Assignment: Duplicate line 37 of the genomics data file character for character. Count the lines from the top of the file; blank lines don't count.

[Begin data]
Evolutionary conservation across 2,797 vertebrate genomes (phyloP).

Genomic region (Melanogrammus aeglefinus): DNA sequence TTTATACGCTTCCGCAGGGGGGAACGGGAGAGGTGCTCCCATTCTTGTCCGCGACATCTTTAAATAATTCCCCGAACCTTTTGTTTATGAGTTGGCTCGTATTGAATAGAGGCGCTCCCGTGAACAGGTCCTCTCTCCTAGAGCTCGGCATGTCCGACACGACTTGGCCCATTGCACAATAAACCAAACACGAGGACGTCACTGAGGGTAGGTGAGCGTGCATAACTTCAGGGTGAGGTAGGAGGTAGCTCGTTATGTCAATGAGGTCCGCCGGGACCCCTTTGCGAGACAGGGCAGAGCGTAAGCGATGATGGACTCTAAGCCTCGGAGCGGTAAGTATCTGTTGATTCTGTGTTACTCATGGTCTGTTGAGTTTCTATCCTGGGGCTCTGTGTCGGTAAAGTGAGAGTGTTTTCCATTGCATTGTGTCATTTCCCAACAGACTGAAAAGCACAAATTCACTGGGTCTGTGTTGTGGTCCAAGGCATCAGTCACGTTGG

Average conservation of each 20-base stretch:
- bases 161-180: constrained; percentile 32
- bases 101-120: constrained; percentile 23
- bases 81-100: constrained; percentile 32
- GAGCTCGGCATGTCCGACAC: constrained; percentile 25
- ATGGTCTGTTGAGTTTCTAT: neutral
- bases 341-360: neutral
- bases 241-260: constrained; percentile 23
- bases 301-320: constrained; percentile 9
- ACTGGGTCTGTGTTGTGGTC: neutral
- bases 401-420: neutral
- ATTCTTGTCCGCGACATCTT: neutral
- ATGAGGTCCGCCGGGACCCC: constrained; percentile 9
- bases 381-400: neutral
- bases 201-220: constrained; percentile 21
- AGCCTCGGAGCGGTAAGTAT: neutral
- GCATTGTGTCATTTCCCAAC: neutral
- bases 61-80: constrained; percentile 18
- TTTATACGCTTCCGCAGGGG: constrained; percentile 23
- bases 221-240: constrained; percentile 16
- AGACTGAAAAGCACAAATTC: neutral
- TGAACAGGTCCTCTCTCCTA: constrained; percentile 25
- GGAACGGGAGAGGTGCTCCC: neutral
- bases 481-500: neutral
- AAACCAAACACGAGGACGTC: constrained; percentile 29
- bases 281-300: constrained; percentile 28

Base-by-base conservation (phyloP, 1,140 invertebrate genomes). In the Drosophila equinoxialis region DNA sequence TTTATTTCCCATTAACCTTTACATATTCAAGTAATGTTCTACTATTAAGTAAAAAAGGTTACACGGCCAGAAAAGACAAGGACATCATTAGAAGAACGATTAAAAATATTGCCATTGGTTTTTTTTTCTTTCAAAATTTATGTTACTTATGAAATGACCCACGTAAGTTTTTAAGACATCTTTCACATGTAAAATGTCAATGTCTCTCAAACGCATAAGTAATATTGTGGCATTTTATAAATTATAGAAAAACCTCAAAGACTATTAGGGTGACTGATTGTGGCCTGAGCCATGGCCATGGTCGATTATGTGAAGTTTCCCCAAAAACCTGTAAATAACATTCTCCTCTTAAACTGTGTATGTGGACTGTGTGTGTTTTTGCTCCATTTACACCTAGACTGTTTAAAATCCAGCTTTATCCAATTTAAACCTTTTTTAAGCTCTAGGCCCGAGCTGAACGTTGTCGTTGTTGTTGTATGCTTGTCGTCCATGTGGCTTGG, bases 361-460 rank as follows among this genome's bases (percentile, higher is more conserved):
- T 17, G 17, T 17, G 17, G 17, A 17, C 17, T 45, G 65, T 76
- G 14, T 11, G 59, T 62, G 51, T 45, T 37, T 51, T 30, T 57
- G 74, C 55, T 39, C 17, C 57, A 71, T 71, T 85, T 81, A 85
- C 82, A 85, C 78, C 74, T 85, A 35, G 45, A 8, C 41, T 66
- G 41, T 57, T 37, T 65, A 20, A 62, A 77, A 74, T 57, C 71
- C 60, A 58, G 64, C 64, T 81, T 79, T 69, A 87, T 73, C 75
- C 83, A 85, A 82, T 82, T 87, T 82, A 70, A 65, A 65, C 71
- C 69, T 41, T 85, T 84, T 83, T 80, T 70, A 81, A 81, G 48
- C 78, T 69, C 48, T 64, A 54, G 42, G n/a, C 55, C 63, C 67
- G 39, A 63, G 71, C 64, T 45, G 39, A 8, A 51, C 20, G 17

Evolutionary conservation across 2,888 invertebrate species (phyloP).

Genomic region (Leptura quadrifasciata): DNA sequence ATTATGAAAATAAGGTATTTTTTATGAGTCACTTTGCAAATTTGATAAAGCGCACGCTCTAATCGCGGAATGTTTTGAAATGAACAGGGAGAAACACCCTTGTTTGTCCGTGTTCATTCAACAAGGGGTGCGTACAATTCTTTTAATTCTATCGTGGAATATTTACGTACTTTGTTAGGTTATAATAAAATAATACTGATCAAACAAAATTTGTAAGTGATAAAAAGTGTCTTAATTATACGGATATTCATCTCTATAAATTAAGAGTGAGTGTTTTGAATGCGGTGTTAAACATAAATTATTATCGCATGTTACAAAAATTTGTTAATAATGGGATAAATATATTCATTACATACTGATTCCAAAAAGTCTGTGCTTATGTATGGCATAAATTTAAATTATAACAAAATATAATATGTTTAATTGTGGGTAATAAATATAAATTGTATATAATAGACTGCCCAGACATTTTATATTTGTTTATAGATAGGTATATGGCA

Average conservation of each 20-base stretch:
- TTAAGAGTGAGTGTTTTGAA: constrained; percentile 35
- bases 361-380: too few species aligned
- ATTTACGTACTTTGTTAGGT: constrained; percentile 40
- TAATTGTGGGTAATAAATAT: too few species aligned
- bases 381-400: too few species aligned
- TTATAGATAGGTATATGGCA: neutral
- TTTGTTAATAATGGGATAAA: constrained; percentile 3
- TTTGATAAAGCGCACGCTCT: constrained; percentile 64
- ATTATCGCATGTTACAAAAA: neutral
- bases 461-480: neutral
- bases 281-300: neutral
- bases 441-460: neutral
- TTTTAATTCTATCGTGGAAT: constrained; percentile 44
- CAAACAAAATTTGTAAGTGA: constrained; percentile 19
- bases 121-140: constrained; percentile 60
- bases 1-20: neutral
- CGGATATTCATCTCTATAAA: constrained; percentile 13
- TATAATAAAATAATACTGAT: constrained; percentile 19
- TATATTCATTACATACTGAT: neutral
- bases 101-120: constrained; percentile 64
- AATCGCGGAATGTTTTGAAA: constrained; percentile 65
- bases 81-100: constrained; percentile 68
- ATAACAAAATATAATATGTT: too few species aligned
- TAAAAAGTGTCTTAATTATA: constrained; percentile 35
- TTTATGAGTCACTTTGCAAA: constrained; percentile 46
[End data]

- C 69, T 41, T 85, T 84, T 83, T 80, T 70, A 81, A 81, G 48